Branding & Design
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November 20, 2017
The pressure to get bums on seats for UK Universities is beginning to show, publically. Six institutions have already had misleading claims upheld by The Advertising Standards Authority (ASA), the UK’s independent regulator of advertising across all media.
Falmouth’s website claimed inaccurately that it was the UK’s No.1 Arts University. Teesside received a judgement related to claims that they were the ‘top university in England for long-term graduate prospects’. The University of West London was reprimanded for implying it was one of the top 10 universities in the UK, according to the Guardian University Guide 2018. It wasn’t according to the ASA.
Leicester, Strathclyde, and East Anglia Universities have also been told to get their act together.
Leicester ran a paid-for Facebook post that said they were a top 1% world university which, the Authority concluded, they were not. Strathclyde received a judgement relating to claims they made about the status of their Department of Physics. And, East Anglia for saying they were Top 5 for student satisfaction (National Student Survey, 2005 – 2016).
The ASA administers a strict code of practice with 22 sections. The Code guides the judgements handed down. It’s clearly all too easy to use statistics and generate misleading claims that form the basis of marketing and communication campaigns.
Col Robertson, education lead at Blumilk, says: “Our education campaigns team is particularly strict when using stats and monitoring those we get from our clients. The team will regularly test the accuracy of the facts and look for suitable replacements if they see a problem. Check out the details of the ASA’s judgements. They get to the point fast and make an interesting reading.”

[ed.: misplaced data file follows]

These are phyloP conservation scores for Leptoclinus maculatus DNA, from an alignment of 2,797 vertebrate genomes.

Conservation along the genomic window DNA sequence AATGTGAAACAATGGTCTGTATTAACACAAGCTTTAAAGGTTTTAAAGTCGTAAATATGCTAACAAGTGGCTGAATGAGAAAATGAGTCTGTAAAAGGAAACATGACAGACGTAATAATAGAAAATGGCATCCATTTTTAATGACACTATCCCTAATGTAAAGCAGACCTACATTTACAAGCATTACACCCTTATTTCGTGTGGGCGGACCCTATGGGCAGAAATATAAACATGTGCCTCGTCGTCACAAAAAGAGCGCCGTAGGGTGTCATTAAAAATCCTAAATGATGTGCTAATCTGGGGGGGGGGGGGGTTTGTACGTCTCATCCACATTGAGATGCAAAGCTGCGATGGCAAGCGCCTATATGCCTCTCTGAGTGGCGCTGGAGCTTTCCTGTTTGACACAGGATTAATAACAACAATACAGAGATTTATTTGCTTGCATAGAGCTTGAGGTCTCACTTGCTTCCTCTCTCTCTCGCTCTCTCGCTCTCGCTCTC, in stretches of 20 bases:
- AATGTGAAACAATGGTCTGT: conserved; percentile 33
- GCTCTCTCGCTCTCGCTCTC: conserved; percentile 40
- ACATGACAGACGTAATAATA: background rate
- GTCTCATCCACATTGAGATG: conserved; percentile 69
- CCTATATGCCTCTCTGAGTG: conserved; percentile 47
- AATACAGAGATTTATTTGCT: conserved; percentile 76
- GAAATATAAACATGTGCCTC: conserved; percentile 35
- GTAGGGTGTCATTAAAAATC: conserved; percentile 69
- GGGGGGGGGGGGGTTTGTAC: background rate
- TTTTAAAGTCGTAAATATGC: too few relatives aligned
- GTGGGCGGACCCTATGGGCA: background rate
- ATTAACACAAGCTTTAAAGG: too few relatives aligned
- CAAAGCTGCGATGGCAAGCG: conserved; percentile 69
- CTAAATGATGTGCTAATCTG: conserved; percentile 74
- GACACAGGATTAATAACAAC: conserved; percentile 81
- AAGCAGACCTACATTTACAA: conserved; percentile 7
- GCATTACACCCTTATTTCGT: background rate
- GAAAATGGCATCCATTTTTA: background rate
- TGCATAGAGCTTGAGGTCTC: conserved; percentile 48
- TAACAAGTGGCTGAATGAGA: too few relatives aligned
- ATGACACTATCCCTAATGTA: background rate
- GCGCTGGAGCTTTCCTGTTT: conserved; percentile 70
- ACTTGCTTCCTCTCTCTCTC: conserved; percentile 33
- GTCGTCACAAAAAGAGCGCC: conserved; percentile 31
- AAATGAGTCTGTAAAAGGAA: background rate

“We’re probably not far away from a scenario that sees students or parents using the courts to challenge claims made by universities about teaching standards and value for money. After all, a three years course can leave a UK undergrad with a student tuition fee debt of the best part of £30,000.”
In 2016, the Advertising Standards Authority resolved an overall total of 29,000 complaints relating to just under 16,000 ads; over 4,500 ads were either changed or removed as a result. Virtually every complaint the Authority received was from members of the public. And 3 out of 4 complaints related to misleading adverts. The education sector represents a small proportion of the overall total. But, this is not a reason for complacency. Just ask those institutions that have received a judgment against them.
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